Some of my favorite days in Yellowstone National Park are when I take the time to really enjoy a few special spots, instead of trying to see it all. One August my family and I set out on our own Yellowstone triathlon—swimming, biking, and running—in the world’s first National Park.
We started out with a soak in the Boiling River. It’s more a sit than a swim, but you do have to push against the current to keep from floating downriver.
A half-mile trail leads to a six-foot wide stream of hot water pouring over a travertine ledge into the Gardner River. Soakers have piled rocks to create a soaking area where the 140-degree water mixes with the cold river.
We found a pool where the cold river water and Boiling River mixed perfectly and spent an hour or so soaking and enjoying the view.
After the soak we headed to Lone Star Geyser for the bike segment. We picnicked at the trailhead near Kepler Cascades before hopping on the bikes for the 2.4-mile ride to Lone Star Geyser. There aren’t many places in the park where you can ride a bike, so we took advantage of this flat, dirt road that is closed to vehicular traffic.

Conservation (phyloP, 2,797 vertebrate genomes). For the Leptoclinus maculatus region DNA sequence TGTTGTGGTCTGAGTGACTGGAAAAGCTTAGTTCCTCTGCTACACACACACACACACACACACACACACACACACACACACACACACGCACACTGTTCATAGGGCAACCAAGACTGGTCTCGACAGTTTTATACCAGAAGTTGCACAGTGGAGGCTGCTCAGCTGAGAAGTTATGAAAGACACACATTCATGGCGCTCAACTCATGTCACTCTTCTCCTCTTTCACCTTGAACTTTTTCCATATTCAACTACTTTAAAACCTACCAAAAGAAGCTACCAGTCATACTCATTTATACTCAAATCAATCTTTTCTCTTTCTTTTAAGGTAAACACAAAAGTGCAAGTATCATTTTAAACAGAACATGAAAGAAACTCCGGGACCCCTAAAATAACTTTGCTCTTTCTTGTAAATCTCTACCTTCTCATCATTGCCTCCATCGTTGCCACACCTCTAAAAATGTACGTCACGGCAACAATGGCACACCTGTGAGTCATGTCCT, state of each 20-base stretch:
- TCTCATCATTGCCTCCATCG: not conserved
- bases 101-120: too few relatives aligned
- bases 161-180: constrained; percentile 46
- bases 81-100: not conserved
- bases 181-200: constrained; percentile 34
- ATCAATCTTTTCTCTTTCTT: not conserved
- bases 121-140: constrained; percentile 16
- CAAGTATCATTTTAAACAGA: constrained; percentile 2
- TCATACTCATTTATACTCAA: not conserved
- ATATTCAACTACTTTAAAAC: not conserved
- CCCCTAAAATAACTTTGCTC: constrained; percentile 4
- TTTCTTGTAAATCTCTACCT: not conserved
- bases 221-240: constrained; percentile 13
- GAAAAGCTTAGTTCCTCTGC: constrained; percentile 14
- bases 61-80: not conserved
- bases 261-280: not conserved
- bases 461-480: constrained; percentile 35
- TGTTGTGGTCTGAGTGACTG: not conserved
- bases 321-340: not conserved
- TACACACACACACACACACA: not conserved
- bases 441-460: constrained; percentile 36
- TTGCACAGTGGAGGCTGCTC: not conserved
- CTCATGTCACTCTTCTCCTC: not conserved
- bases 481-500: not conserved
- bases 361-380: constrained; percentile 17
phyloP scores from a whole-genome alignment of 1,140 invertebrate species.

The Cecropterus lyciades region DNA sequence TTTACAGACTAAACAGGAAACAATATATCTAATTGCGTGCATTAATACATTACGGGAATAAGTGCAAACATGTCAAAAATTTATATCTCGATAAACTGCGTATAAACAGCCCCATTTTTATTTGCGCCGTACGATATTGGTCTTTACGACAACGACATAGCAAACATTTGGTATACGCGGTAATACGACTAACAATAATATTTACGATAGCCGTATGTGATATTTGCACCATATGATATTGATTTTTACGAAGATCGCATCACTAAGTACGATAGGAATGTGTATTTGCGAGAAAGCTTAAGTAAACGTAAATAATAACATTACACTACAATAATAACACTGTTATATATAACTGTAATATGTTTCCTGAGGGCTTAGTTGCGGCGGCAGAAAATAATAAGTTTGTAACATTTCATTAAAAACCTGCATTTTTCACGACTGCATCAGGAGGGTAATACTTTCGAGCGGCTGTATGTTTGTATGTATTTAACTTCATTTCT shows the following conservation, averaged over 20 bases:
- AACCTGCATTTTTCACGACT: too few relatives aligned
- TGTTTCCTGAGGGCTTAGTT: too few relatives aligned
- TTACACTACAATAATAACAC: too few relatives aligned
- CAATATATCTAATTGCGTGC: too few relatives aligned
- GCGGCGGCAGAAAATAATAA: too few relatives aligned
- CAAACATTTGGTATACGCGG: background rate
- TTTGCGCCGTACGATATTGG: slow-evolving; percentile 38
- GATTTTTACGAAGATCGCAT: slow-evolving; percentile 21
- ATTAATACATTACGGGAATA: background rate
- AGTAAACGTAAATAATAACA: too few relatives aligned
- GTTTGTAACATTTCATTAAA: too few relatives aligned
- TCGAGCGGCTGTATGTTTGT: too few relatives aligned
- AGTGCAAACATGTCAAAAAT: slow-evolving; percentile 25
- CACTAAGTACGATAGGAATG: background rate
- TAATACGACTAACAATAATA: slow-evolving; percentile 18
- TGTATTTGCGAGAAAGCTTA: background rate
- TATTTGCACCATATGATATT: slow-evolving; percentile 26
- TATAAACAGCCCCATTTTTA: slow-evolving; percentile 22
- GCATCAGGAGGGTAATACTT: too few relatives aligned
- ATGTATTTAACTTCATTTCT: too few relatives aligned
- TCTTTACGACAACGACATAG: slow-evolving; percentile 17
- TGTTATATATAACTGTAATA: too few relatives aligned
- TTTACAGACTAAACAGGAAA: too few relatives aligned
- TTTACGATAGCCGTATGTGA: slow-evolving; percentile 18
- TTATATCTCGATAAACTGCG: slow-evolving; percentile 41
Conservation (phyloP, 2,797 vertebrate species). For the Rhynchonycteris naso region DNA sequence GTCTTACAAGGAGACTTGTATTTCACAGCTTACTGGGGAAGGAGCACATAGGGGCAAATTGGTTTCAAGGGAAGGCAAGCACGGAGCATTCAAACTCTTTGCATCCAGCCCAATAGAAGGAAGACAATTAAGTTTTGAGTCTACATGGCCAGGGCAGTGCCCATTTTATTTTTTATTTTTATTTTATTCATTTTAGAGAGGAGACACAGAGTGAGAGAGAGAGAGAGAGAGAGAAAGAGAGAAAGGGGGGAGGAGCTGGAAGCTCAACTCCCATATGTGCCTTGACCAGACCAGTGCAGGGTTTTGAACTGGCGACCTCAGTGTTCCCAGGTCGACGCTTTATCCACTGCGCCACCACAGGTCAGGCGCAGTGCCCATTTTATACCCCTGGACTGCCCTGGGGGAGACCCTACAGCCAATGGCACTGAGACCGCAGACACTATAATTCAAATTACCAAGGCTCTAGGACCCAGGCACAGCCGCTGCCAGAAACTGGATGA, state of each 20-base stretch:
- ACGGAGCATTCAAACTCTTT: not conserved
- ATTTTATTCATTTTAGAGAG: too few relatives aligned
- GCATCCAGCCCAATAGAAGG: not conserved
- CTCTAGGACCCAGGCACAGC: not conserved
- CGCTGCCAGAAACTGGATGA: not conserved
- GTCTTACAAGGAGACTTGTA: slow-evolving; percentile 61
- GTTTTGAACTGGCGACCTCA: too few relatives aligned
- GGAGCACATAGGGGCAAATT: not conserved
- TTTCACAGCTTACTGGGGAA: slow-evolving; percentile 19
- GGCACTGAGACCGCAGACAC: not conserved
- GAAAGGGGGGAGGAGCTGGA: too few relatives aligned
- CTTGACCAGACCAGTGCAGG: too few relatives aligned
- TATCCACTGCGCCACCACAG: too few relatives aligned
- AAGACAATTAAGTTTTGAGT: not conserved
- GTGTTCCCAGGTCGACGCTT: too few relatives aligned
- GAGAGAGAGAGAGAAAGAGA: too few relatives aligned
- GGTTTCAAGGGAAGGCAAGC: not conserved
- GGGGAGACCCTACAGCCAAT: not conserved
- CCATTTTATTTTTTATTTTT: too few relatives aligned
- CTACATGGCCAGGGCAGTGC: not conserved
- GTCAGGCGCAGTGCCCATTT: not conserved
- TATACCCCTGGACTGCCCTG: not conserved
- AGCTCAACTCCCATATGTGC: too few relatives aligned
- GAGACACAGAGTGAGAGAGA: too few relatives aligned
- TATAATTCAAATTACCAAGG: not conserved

Lone Star Geyser is such named because it is far from other geysers, not because of any relation to Texas. The nearest large geyser (Old Faithful) is three air miles away. Lone Star Geyser erupts every 3-4 hours, so we felt lucky to find it mid-eruption when we arrived.
After the eruption, my husband Henry, and our son, Anders, walked down to the Firehole River and caught—and released—frogs. Finn, our younger son, and I hung out and watched Lone Star gurgle.
Before leaving for home we stopped at Old Faithful. We checked in at the Visitor Center to see what time the geyser was predicted to erupt. Then we ran to a spot on the boardwalk away from the majority of geyser gazers and watched the big guy erupt.
It wasn’t official and we didn’t win any medals, but we felt pretty good about our triathlon in a beautiful spot in our favorite place. So we stopped for ice cream at the Mammoth Terrace Grille to celebrate.